What are the benefits and harms of breast cancer screening using mammograms? Why are breast cancer screening recommendations conflicting amongst various expert groups in the recent years? Let's find out what the controversy is all about.
The American Cancer Society (ACS) changed its recommendations regarding breast cancer screening last year. I know what you are thinking: again? How many expert groups keep changing their screening mammamography recommendations, and why are all of them seemingly conflicting? Why can’t the medical community come to a consensus on this important issue?
I recently discussed the controversy surrounding breast cancer gene testing, and what to consider before you get tested. Breast cancer screening is now such a hot topic that I couldn’t pass up the opportunity to answer some of the most common and controversial questions I receive from my patients stemming around breast cancer screenings: When should you start? How often should you get screened? When should you stop? In order to help interpret these conflicting and rather mysterious expert group recommendations, it's important to first learn the true harms and benefits women should consider when we make these vital and individualized decisions.
Potential Mammogram Risks
Breast cancer is the #1 cancer diagnosed in women. It’s also the second cancer that causes death in women in the U.S. The great news is that, as medical treatment has advanced in this area, the rate of breast cancer mortality has declined since 1990, and the overall incidence of this cancer has stabilized since the year 2000—very quite possibly secondary to diminished use of hormonal replacement therapy in post-menopausal women since the landmark study from Women’s Health Initiative (WHI) around the same time.
Some of you may be wondering why anyone would decide against a test that can possibly aid in the diagnosis of any cancer, right? Well, the truth is that every test has its own pros and cons, and these pros and cons are weighed against each other in research studies and discussed amongst expert groups in detail, and medical guidelines are then created after this process. Like we learned about the breast cancer gene controversy, some tests, especially those concerning the word “cancer,” can actually have potential harm. Here are some of the reported mammogram cons:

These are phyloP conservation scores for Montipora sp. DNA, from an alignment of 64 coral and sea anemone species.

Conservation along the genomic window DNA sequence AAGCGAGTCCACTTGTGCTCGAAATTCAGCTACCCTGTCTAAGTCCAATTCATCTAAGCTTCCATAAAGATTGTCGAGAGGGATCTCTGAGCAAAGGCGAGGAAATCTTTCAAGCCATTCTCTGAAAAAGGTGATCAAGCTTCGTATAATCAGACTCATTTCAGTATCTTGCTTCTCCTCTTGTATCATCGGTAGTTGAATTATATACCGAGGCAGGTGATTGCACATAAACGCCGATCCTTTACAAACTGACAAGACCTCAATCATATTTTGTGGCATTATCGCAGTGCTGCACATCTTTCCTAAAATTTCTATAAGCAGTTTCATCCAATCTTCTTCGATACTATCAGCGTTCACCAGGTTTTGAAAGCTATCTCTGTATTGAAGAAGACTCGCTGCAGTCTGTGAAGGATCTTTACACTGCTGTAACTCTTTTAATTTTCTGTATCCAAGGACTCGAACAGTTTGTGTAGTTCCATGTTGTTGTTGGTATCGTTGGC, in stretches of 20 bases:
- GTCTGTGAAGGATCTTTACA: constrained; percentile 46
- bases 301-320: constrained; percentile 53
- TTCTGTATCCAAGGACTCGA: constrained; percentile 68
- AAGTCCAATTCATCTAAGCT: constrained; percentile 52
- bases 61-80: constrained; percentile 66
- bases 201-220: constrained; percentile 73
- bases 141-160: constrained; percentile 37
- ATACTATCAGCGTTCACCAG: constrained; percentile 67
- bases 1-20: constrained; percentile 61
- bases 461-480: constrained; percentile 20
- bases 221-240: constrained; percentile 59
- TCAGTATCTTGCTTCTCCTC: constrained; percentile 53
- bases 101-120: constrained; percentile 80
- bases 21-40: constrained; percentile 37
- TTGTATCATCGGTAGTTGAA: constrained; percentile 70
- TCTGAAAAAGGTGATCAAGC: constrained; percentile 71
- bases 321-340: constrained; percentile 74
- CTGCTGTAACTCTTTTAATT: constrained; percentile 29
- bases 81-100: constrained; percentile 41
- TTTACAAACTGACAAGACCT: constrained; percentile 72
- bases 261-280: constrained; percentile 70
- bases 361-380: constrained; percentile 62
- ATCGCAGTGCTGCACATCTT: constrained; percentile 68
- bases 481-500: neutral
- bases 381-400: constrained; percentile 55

1. False-Positives: Approximately 10% of routine screening mammograms recommend further evaluation. This would mean that the patient would be asked to return for more mammogram views, ultrasounds, or even a breast biopsy. And over 90% of these cases turn out benign and non-cancerous. These false-positives are more common in younger women, since the mammogram is not as good at detection due to greater density of the breasts on imaging that can obscure a small cancer, and because breast cancer tends to be less common in younger women.
2. Overdiagnosis: Some cancers are slow-growing, and if you left them alone, they may never progress and cause problems or death. Studies show generally anywhere between less than 10 to 30% of breast cancers may actually be overdiagnosed.
3. Radiation Exposure: A few studies show that ionizing radiation can cause breast cancer. However, these studies used higher-dose radiation than what the typical mammogram uses, thereby over-estimating the results. According to the US Preventive Services Task Force (an expert group that sets many guidelines for doctors), approximately 16 out of 100,000 women who obtain an annual mammogram over a lifetime can possibly attribute the cancer to ionizing radiation. The risk is so low, and the risk of breast cancer in women much higher, so that screening initiation at age 40 has been shown to have outweighed benefits than any small risk due to radiation.
4. Psychological Stress: Imagine hearing word that your mammogram is “suspicious” for cancer. How would you feel? How many restless nights would that cause? And how would that change your outlook on screenings later? Studies show that women feel the aftermath of false-positive readings, sometimes for months after the event. False-positive mammograms can cause significant anxiety and many sleepless nights for some women who fear they have cancer after an abnormal mammogram. This psychological stress is not for the light-hearted.
Please note that all content here is strictly for informational purposes only. This content does not substitute any medical advice, and does not replace any medical judgment or reasoning by your own personal health provider. Please always seek a licensed physician in your area regarding all health related questions and issues.